To test the functionality I uploaded a picture with with myself and Mark Schulman (P! nk's drummer). Mark has sunglasses on, Google found a number of other pictures with two people on of which one is wearing sunglasses. My favorite: the image of the man and a panda (with sunglasses) LOL

31. März 2011 01:06
by Henrik Stenbæk
0 Kommentare

Dynamic robots.txt with ASP.NET MVC

31. März 2011 01:06 by Henrik Stenbæk | 0 Kommentare

If you have one application on your IIS and several domain names pointing to it, it’s possible to have different robots.txt files served based on the current domain name.

1. Add a route


2. Create the RobotsController


3. The SeoHelper just implements a simple way of determine what robots.txt file to return


4. Add the different versions of the robot.txt to the site root – remark the content for the robots.txt could be served from any source, I have just chosen a simple model to keep it simple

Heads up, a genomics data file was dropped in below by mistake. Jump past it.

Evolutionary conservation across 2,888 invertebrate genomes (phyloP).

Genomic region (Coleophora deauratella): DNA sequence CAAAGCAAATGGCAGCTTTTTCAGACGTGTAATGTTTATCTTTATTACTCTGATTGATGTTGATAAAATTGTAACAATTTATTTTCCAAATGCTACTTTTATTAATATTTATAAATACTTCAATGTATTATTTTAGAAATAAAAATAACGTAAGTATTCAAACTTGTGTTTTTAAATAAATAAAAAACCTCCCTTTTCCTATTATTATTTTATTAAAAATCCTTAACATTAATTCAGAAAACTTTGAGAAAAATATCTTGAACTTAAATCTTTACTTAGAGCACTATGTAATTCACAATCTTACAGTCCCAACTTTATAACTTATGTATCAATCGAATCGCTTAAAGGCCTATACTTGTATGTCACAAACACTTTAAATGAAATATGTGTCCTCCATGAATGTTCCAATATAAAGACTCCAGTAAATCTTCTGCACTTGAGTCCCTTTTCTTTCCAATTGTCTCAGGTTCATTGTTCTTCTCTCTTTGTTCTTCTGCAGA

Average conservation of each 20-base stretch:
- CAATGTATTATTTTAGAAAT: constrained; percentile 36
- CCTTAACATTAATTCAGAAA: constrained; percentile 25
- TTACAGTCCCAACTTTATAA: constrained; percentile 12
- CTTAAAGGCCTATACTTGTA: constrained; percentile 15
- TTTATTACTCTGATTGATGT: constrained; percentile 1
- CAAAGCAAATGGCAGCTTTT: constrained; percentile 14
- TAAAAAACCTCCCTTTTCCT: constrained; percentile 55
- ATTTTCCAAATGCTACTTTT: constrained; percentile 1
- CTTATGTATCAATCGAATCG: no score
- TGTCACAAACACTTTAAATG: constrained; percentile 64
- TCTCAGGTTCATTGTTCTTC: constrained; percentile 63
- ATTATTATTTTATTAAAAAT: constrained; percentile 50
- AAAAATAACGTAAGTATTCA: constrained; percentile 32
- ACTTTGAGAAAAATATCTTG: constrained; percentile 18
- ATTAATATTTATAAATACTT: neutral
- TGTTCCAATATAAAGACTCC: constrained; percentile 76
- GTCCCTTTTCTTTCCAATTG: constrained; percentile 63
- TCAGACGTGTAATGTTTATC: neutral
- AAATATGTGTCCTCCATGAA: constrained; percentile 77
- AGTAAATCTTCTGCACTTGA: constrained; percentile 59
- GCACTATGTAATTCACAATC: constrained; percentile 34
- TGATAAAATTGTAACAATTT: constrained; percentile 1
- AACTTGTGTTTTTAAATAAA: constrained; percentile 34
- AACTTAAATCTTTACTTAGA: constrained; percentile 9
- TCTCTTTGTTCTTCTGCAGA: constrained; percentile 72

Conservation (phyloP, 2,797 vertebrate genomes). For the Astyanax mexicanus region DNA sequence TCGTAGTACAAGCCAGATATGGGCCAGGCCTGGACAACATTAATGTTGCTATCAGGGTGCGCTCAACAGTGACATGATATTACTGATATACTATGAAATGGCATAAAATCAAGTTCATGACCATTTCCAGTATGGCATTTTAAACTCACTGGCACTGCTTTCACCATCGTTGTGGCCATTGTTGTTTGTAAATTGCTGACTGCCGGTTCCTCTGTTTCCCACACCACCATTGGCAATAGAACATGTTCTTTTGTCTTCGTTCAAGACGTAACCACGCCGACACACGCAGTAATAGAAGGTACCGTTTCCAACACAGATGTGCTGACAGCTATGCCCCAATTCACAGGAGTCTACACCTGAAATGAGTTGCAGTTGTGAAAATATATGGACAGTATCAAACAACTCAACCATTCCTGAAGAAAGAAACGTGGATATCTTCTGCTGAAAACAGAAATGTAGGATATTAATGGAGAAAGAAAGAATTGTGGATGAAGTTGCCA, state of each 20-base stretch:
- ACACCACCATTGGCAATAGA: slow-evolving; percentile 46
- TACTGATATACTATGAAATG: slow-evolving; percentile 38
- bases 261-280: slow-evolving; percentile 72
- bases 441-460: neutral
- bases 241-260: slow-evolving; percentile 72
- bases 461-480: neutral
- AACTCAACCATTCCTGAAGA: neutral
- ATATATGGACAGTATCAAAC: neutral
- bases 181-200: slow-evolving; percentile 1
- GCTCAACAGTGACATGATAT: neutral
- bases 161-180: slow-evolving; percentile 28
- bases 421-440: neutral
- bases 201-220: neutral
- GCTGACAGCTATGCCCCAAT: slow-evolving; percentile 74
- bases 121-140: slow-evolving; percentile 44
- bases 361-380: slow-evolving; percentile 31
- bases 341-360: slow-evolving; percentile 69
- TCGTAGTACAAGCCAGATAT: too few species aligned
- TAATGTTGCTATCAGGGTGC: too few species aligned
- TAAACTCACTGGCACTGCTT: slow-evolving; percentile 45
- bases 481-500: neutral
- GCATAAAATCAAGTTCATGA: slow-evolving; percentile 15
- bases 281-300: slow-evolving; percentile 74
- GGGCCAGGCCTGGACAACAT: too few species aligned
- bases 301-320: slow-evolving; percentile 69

5. Run the site and request robots.txt



Get the source code: DynamicRobotsTxt.rar (21,66 kb)

1. Dezember 2010 00:35
by Henrik Stenbæk
0 Kommentare

Language select best practice

1. Dezember 2010 00:35 by Henrik Stenbæk | 0 Kommentare

Inspired by a discussion I had with a colleague recently (not really recently, more like 6 months ago) about the use of flags to choose language, I have reconciliation to assemble this list of best practice where users could select the language and culture on a website.


Ask users to select a culture

From a developer's standpoint, it is not enough that the user to select a language. To format dates, calendar, numbers and the like properly it is necessary to know language and country ("a culture").




A large number with two decimals



First day of week



Short date format